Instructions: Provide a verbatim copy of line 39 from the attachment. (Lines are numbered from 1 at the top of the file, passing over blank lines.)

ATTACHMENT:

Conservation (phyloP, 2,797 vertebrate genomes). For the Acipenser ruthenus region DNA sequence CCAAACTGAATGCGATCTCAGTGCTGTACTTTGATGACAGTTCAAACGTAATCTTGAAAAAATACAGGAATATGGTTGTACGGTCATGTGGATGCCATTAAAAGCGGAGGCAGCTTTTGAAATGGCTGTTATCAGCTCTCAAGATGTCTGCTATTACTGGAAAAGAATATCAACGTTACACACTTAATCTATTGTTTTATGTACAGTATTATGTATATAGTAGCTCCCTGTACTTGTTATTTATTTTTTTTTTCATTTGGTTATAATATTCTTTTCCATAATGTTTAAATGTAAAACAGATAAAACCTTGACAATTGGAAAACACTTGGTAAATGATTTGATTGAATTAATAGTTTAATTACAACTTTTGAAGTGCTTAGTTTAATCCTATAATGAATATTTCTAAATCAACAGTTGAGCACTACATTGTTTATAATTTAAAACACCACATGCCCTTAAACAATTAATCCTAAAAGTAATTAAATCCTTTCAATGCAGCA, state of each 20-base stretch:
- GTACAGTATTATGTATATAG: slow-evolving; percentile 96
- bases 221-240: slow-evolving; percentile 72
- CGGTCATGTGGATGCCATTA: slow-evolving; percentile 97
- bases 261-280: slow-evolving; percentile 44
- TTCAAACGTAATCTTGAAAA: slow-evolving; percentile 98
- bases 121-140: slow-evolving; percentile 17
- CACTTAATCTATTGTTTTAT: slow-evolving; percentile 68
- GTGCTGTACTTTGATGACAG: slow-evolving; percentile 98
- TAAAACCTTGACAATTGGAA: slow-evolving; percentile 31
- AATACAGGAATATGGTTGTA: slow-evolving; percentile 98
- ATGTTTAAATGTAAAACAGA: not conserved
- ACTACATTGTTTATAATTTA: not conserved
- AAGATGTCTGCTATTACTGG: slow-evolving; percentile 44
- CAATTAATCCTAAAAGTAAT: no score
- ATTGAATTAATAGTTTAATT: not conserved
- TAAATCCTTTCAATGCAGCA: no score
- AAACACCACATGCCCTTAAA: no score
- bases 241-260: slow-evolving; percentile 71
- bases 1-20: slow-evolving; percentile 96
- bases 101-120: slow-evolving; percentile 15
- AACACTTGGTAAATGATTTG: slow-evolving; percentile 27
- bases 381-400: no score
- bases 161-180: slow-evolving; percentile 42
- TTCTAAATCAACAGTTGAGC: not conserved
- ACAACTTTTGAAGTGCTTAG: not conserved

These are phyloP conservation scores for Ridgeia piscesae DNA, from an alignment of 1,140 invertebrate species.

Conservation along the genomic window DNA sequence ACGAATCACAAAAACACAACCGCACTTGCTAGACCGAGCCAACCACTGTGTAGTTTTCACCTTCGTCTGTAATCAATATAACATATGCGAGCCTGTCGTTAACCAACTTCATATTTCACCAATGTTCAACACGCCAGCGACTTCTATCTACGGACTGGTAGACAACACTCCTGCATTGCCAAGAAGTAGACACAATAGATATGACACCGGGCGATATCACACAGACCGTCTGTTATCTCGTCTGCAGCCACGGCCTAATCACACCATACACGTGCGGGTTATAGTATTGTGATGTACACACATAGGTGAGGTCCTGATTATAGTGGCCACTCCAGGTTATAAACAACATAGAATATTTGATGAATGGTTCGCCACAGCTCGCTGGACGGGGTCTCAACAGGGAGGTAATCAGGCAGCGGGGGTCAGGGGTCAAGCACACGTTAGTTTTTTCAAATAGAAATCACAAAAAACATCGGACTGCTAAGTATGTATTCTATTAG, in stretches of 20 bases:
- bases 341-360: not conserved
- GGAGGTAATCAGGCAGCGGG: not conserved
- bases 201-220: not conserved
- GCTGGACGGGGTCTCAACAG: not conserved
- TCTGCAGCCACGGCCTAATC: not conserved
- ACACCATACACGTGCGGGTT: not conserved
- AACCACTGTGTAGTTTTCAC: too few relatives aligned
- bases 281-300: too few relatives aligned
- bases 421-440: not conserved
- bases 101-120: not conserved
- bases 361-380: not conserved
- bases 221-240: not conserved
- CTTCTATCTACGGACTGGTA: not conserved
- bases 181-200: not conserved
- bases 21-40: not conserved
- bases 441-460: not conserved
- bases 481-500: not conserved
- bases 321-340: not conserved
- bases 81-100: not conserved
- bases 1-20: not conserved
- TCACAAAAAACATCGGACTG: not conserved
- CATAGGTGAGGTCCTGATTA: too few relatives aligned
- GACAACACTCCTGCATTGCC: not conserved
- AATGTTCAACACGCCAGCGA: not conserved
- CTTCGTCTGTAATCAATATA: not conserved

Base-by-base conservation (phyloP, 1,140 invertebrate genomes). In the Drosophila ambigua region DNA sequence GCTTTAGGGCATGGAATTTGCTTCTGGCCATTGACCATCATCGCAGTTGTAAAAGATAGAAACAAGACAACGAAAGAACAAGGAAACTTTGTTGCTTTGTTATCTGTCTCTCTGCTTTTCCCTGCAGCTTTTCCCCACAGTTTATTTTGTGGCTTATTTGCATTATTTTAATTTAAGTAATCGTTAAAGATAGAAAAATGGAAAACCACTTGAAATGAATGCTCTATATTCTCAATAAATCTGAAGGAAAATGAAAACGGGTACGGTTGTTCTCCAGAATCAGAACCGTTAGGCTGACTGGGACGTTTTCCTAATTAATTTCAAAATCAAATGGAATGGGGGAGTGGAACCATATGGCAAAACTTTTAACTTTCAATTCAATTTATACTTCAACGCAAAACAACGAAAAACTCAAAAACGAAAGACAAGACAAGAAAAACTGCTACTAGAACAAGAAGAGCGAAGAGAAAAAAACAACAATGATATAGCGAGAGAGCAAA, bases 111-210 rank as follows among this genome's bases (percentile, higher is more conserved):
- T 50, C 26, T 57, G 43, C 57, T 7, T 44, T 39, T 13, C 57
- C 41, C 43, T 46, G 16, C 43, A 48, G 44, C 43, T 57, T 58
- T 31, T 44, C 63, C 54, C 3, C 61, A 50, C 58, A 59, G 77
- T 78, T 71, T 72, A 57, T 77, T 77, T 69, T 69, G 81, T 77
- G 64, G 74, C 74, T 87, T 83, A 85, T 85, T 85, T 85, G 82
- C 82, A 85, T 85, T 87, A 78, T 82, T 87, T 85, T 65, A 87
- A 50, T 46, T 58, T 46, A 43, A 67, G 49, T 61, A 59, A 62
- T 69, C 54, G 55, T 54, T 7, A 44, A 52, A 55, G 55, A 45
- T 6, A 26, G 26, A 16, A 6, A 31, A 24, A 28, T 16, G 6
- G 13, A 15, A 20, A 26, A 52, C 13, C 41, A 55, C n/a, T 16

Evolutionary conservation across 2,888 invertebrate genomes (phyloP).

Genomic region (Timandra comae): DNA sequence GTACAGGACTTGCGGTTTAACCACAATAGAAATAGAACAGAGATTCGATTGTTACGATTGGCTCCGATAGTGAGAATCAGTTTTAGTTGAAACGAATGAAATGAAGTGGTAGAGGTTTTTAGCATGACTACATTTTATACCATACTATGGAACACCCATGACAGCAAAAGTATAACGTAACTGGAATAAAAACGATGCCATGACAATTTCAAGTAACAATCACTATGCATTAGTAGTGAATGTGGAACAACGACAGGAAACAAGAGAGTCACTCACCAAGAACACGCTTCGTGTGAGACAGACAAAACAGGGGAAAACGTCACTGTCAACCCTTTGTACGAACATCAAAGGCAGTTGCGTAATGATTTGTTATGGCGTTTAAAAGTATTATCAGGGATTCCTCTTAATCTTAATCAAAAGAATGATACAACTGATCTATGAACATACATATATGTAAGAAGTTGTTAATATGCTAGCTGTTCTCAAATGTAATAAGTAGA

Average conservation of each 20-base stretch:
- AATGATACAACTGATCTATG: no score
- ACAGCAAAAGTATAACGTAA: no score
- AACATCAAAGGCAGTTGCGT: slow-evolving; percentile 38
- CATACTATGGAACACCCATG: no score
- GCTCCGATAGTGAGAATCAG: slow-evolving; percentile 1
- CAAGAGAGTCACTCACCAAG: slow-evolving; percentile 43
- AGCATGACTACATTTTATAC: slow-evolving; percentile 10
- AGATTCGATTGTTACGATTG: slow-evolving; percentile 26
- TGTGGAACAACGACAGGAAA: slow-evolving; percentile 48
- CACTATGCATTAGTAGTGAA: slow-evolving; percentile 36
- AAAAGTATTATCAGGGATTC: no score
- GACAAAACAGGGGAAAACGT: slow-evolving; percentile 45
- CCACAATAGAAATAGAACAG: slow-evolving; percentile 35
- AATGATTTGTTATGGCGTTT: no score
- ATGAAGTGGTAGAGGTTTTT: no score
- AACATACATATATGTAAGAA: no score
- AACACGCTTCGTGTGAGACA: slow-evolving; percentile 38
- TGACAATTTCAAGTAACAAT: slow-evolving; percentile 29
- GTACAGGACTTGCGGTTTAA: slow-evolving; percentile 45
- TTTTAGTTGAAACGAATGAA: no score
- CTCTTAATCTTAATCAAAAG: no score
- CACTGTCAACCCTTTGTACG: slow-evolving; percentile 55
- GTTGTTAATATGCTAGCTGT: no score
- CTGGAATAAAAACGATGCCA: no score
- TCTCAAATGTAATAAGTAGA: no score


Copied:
- bases 361-380: not conserved